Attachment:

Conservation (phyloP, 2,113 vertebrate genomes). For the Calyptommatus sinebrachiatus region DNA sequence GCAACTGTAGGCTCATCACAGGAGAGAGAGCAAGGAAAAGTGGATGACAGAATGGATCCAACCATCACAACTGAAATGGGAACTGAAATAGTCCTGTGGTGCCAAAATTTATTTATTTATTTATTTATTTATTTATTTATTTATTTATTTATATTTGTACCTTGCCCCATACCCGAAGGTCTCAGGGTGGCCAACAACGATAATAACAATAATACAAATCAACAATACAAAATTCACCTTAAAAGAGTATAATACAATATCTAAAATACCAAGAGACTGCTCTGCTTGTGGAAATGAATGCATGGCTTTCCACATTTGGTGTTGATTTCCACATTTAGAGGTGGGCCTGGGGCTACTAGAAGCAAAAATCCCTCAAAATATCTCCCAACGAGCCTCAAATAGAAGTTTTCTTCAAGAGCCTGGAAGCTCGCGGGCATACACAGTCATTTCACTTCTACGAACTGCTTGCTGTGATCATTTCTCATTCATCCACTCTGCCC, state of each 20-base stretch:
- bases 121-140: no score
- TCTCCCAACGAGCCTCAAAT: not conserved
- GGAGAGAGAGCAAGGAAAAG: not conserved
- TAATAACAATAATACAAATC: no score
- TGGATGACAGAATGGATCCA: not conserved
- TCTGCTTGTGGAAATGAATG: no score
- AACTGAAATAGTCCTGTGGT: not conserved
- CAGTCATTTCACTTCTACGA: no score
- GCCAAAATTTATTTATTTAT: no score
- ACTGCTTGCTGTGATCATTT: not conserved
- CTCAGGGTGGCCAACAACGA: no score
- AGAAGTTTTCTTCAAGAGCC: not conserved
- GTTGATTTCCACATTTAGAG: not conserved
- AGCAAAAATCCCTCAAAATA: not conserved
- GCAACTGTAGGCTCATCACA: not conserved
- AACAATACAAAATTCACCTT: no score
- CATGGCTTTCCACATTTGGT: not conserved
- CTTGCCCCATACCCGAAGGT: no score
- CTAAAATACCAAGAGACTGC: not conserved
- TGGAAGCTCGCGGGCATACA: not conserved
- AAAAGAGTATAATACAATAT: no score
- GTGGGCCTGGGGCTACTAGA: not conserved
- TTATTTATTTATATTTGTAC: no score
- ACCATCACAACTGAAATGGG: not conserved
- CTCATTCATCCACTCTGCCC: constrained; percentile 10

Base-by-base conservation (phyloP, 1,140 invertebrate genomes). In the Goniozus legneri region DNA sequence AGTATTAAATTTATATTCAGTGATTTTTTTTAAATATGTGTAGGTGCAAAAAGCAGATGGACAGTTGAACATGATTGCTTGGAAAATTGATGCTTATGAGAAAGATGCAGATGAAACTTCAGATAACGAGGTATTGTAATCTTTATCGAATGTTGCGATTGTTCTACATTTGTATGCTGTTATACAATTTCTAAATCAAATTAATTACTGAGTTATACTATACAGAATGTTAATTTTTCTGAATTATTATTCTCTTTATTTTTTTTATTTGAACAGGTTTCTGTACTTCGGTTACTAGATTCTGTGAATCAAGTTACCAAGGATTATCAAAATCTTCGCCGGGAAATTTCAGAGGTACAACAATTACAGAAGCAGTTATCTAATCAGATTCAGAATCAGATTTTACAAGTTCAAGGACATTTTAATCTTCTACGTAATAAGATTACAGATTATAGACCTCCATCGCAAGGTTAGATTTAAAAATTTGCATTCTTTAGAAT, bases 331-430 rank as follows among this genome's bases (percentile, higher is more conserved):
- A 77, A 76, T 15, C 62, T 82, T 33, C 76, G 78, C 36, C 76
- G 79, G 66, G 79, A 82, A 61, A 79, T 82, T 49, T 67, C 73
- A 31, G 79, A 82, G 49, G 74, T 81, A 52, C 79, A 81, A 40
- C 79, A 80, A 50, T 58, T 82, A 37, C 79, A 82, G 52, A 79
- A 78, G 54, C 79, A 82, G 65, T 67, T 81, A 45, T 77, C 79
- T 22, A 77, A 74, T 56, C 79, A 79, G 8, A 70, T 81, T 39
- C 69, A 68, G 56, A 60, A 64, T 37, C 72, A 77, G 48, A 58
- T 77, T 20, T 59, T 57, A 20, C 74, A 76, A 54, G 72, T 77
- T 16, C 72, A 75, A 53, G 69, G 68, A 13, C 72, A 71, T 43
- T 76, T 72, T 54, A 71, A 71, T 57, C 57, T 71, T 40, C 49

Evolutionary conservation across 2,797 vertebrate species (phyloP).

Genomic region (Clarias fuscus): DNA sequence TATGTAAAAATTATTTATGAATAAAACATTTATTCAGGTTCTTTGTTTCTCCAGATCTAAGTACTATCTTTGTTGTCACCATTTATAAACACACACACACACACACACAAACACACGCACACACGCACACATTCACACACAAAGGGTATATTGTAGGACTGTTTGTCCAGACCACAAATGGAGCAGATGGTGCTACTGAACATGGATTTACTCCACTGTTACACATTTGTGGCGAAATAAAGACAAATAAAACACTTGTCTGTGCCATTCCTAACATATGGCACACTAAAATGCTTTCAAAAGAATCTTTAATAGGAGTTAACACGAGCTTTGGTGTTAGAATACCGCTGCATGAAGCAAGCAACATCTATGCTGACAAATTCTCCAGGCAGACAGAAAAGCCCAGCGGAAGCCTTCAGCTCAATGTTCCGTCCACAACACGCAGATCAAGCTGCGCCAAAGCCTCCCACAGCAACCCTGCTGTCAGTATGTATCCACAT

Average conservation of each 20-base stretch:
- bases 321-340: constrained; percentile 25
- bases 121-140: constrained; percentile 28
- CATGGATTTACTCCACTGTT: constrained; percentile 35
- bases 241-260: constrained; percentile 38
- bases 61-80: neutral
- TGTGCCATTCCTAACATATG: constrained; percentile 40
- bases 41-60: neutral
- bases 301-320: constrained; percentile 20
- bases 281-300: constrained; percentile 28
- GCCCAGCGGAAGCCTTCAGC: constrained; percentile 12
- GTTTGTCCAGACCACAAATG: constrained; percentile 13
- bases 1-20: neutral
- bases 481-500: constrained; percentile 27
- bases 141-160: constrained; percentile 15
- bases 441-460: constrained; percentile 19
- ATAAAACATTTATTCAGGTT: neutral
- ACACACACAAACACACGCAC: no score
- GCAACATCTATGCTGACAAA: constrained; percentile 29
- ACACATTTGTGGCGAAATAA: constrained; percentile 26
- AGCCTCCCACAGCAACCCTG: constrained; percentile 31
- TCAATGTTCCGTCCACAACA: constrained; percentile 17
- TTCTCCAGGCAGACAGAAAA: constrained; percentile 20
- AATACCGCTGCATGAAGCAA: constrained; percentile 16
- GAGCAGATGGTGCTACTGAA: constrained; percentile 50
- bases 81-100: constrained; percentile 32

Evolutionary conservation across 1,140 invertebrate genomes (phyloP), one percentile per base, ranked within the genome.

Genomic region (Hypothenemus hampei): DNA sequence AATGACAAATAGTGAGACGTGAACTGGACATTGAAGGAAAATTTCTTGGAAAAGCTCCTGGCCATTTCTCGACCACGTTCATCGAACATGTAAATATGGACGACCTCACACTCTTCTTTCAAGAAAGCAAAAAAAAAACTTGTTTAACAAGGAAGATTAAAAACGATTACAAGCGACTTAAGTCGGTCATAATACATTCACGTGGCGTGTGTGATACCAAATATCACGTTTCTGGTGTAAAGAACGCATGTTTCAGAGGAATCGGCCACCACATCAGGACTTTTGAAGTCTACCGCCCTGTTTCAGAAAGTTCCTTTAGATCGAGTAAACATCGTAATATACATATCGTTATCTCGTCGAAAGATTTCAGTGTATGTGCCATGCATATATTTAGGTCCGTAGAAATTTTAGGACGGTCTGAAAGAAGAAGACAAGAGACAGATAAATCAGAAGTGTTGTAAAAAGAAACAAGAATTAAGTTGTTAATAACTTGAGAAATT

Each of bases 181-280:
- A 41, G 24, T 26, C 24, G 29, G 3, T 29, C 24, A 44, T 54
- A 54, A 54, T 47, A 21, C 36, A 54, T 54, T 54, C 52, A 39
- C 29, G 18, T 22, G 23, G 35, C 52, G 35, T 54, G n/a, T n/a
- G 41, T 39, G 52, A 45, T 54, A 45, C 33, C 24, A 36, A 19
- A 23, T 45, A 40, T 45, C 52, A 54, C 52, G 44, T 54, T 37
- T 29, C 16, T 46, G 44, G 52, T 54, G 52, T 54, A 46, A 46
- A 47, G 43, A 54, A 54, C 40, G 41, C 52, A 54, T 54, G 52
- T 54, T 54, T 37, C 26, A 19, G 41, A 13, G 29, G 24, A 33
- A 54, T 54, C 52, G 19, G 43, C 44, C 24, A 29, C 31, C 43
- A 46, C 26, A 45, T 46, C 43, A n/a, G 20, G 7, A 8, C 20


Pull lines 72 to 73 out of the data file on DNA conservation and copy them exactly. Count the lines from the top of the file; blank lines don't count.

- G 41, T 39, G 52, A 45, T 54, A 45, C 33, C 24, A 36, A 19
- A 23, T 45, A 40, T 45, C 52, A 54, C 52, G 44, T 54, T 37